Are You a Cyber-Bully?

By: Auburn Hutton Email
By: Auburn Hutton Email

What used to happen sometimes in the schoolyard at recess, is now happening all the time, on the Internet. It's called "cyber-bullying," and it's been around since the introduction of on line communication.

Here locally, Internet users are as active as ever...and in some cases, the Internet has become a forum for harassment, intimidation and cruelty.

One well-known case of cyber-bullying involves a 13-year-old Missouri teenager named Megan Meier. She hanged herself in October of 2006, after the mother of one of her former classmates created a fake My Space profile to communicate with her.

The mother pretended to be a 16-year-old boy who had a crush on her...but later, ended the relationship. Shortly after, Megan committed suicide.

On Thursday, the mother, named Lori Drew, was indicted by a federal grand jury. She's charged with three counts of accessing protected computers, and one count of conspiracy

Megan Meier's story is an extreme example of what's happening everyday here in the Truckee Meadows.

Recently, KOLO 8 did a story about a Gardnerville man who crashed a stolen motorcycle during a police pursuit. When the story appeared on You Tube, viewers were less than kind. Many wrote comments saying the man "deserved to die." The victim's family expressed hurt and anger after reading the comments.

UNR Sociology professor, Markus Kemmelmeir says what happened on You Tube is a classic example of cyber-bullying. The Internet allows people to express themselves and exchange information, all of it, in a completely anonymous forum.

"People just want to say what they think and feel, and the Internet provides a great medium for that," said Kemmelmeier.

He says on line, you can say what you want...but you don't necessarily have to take credit for it. It's an outlet for faceless communication that can sometimes be very damaging.

Take the murder case of 19-year-old Brianna Denison. She had only been missing a few days when the online criticism started flying. Brianna's aunt, Lauren says in the beginning, she read the posts, hoping to make sense of the murder...but she says the posts were heartbreaking.

"There were negative things about Brianna, that she was just out drunk, and even if that was the case, which it wasn't, she still doesn't deserve to lose her life," said Denison.

Sociologists say the Denison case is the perfect target for a cyber-bully. Her murder was highly-publicized, mysterious, and so far, unsolved.

He says some people feel the need to blog about Brianna--often negatively--because it gives them control. They point the finger at Brianna, to blame her for her own death, and question her moral character.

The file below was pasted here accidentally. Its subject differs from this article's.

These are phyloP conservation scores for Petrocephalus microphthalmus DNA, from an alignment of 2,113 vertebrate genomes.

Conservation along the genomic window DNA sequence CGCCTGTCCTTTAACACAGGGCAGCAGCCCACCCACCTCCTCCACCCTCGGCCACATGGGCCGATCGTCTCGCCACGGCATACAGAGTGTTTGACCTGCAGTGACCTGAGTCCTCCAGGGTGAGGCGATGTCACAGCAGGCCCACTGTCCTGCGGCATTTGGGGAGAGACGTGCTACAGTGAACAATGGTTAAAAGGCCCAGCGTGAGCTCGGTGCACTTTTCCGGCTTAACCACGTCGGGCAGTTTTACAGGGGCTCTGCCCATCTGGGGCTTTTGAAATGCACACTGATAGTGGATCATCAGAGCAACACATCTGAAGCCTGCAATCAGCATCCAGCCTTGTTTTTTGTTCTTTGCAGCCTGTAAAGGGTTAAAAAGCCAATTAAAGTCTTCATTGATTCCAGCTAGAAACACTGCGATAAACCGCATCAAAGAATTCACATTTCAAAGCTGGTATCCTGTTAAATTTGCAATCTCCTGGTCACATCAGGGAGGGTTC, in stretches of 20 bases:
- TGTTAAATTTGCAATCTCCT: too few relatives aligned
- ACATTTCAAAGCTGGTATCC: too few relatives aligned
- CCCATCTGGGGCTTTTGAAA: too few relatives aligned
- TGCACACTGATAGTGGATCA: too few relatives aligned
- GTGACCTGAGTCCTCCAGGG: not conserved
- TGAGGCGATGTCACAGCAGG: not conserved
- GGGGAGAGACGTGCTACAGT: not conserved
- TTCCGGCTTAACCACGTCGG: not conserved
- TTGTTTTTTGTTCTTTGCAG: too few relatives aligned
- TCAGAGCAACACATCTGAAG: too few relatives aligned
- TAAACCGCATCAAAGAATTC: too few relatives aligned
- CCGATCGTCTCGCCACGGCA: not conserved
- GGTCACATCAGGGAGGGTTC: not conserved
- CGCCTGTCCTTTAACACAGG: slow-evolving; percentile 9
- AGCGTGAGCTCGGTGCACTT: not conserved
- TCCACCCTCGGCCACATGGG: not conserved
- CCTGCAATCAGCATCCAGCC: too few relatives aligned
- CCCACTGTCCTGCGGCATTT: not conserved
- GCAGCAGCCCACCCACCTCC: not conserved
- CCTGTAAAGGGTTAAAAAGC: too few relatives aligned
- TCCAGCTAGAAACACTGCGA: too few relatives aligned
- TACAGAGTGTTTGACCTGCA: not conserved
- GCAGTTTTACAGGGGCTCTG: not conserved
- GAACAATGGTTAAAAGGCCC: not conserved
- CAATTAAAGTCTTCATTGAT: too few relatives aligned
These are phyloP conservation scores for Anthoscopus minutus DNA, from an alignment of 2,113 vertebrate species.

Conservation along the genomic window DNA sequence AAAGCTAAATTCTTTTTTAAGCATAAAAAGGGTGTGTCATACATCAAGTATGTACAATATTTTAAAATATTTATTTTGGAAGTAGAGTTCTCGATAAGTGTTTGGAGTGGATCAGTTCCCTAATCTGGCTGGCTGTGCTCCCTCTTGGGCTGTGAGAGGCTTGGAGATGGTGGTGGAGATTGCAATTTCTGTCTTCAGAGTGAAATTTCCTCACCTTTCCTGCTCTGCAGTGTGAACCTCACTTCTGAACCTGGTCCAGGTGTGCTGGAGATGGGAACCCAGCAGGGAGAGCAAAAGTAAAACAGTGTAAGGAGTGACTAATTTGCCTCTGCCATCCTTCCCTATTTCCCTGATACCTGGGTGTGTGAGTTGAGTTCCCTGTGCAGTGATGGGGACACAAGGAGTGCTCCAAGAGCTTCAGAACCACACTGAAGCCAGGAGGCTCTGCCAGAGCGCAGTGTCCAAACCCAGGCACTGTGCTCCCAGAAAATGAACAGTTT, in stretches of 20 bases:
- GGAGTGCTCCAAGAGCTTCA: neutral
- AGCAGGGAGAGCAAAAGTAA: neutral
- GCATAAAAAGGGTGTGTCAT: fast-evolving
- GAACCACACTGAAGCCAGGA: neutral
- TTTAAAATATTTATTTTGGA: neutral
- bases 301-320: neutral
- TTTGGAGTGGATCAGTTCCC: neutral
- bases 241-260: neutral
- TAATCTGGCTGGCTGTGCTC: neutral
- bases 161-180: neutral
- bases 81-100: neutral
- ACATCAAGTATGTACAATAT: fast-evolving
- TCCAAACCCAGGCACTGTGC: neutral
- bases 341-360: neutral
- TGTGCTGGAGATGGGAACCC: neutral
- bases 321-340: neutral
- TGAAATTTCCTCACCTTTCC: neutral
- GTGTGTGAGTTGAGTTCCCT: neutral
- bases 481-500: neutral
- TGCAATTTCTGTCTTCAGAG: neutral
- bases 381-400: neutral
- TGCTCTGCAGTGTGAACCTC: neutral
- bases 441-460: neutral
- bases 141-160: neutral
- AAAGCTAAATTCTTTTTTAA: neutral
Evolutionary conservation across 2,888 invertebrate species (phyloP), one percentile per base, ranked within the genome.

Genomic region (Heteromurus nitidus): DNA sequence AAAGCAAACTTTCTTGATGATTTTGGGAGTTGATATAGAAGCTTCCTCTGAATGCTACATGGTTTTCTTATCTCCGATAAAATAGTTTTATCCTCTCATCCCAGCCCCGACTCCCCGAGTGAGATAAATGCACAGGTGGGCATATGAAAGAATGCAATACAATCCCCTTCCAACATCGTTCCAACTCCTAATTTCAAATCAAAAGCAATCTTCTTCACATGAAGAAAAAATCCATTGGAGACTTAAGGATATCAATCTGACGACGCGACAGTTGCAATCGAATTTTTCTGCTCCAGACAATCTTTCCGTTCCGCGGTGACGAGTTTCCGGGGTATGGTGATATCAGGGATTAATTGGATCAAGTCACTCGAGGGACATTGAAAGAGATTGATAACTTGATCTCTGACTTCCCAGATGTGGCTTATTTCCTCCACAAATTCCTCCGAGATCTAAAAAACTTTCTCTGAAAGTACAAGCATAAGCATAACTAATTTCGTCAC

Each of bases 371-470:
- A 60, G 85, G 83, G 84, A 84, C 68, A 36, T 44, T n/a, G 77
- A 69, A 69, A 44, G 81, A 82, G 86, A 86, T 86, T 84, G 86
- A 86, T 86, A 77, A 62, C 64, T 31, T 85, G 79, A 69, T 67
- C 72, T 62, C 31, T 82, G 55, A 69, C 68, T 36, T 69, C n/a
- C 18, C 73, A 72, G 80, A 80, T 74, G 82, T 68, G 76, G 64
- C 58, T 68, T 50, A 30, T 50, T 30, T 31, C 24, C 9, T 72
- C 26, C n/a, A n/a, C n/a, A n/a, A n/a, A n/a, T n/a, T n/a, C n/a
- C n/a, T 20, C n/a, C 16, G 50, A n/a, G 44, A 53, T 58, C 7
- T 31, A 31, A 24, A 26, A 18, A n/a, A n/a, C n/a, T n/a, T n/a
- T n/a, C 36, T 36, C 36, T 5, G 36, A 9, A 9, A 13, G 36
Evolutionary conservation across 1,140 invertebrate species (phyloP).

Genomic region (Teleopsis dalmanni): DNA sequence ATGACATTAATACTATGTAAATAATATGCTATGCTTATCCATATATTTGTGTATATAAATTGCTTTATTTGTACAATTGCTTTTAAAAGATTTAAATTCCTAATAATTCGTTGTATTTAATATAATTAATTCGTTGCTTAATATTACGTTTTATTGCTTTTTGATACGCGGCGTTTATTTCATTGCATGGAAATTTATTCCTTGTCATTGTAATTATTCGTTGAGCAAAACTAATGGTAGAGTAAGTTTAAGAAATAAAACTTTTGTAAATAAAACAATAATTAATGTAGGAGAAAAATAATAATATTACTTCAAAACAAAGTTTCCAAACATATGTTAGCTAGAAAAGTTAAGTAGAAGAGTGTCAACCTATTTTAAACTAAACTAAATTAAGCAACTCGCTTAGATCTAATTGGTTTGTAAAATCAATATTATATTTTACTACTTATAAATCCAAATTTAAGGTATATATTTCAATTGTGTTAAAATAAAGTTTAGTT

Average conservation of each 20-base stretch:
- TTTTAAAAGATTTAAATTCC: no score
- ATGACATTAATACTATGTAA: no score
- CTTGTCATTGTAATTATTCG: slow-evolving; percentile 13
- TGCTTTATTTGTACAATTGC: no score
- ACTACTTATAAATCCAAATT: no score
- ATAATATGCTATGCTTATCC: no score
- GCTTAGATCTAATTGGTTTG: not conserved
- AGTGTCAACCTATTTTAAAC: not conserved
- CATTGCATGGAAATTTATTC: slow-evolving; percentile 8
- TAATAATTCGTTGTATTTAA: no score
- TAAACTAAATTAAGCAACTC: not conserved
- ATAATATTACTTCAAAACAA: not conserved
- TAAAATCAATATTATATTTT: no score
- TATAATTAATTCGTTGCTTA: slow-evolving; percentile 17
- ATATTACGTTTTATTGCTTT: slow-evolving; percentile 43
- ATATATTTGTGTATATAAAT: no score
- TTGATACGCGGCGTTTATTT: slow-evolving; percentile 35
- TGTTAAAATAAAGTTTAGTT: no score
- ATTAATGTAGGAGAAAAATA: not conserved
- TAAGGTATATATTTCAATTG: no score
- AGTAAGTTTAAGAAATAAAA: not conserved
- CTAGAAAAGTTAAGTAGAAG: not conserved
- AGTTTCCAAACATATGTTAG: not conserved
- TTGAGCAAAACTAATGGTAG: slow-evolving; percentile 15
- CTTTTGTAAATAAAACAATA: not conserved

"I don't think they would say that to her family and that's exactly where the Internet comes in. It offers an opportunity to express these things. I am sure that before people may have thought that, except now they can express it without being identified," said Kemmelmeier.

He says cyber-bullies can be anyone...a mother, a businessman, a student. The person you see each day on the street, may be the same person who turns into a heartless bully when they get on line...and there's no way to track it.

"You know, people say, 'oh on the Internet there are all these posts.' Well, all these posts might be from the same person. So you don't know how widespread it is," said Kemmelmeier.

He says no matter how harmless it may seem, cyber-bullying is no different than bullying on the streets, in the office, or in the schoolyard. Lauren Denison says she's learned to push the nasty comments aside, but it still hurts. She says she'd like to confront the cyber-bullies face-to-face.

"Really think about how it would make you feel if it was done to you. Why? What are you proving?" said Denison.

Sociologists say the Internet is a vast place...and even though cyber-bullying can be hurtful, it's most likely here to stay. These days, you can go on line to fall in love, find a roommate, adopt a baby...or even become a bully.

Sociologists say many cases of cyber-bullying are out there, but you can find the highest content of it on social networks like My Space and Facebook. Recently, Facebook added about forty new features that protect its users, things like reviewing user profiles and removing groups that bully on line.

The best statistics show that the most cyber-bullying takes place in middle and high schools, such as in the case of Megan Meier. Also, women are more likely to be targets, but men and women are equally as often found to be the bullies.

For more information on cyber-bullying and how you can get involved, go to www.stopcyberbullying.org


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